⌛️ Tips for Grading Efficiently

One of the perks of being a Graider is the ability to manage and create your own work schedule and the freedom to work when it is most convenient for you. When creating your own schedule, it is important to know how long you will be working on each assignment. Each assignment comes with a budgeted amount of time and an estimate of the number of students who will submit work.

What happens when you are consistently spending more time than anticipated? Here are some tips to help you to grade efficiently and effectively so that you can continue to create your own schedule with confidence and complete assignments on time!

  1. Invest time upfront to internalize the learning goals of the assignment. Before you start grading, make sure you understand exactly what was expected of students so you know how to approach your grading. Closely review the prompt and supporting documents. Read any additional instructions from the teacher. Study the rubric to understand the scoring expectations and what language you should use in your feedback.

  2. Use shorthand to take notes. When reading student work, take short notes about what stands out. You can even create a simple key. For example, use a plus sign (+) to indicate Areas of Strength and a delta (Δ) for Areas of Growth. These notes can serve as the basis for specific information and references to the student’s work when you go to write your feedback.

  3. Use sentence starters or a common outline to structure your feedback. While your feedback needs to be personalized and specific to each student, you don't have to reinvent the wheel in the way every time. Craft some common phrases to reuse when introducing or transitioning the elements of your feedback to speed up your work. Be sure to personalize the feedback with quotes/references to each student's individual work.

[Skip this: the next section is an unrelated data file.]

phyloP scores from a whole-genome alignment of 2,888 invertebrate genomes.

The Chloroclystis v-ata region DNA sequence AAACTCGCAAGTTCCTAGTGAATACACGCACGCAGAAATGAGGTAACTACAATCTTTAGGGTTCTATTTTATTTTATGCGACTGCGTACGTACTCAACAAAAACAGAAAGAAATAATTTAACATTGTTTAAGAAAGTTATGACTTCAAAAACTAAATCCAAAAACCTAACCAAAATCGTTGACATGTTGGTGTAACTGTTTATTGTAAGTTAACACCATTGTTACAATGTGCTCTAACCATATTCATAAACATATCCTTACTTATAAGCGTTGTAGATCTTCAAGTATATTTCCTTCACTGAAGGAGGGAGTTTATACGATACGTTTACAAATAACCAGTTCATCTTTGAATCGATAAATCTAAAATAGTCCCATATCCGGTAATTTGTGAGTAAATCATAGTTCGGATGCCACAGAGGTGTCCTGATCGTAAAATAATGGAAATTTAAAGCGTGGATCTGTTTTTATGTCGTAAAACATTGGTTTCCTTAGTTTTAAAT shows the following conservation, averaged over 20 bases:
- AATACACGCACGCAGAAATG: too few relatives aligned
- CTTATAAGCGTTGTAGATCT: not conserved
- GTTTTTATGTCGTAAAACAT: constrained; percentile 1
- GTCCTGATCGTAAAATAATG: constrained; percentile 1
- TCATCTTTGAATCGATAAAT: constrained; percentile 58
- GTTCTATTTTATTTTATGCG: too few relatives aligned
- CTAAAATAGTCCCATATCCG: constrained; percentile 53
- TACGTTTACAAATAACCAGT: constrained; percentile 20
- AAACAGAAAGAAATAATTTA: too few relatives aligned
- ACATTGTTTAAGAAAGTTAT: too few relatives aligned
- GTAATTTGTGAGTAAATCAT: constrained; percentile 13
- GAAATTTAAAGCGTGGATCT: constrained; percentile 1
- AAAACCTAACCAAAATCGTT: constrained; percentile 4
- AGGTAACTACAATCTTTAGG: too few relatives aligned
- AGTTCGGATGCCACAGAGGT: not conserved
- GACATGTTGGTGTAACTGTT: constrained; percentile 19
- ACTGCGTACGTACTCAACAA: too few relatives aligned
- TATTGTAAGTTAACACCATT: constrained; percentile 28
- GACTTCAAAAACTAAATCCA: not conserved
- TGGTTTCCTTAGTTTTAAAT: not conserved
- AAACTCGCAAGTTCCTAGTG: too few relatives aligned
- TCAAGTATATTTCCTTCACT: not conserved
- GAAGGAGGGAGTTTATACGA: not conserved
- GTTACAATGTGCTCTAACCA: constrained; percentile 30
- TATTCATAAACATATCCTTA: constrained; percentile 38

4. Time yourself. Set a timer for the max amount of time you can spend on each student. It will be hard at first, but push yourself to enter feedback within the set amount of time.

  5. Trust your gut. Once you truly internalize the rubric you will begin to notice specific rubric components that you keep coming back to; this is a good thing. Don’t overthink it!

  6. Space it out. Get started on your assignment early and grade 3–5 students. This way, you can get ahead of potential questions and we have a chance to review your work and share feedback on how well you are doing so far. This can save you TONS of time. If there is something that needs to be changed in your feedback, it is much better to course correct after five students than receive a revision request for the whole class.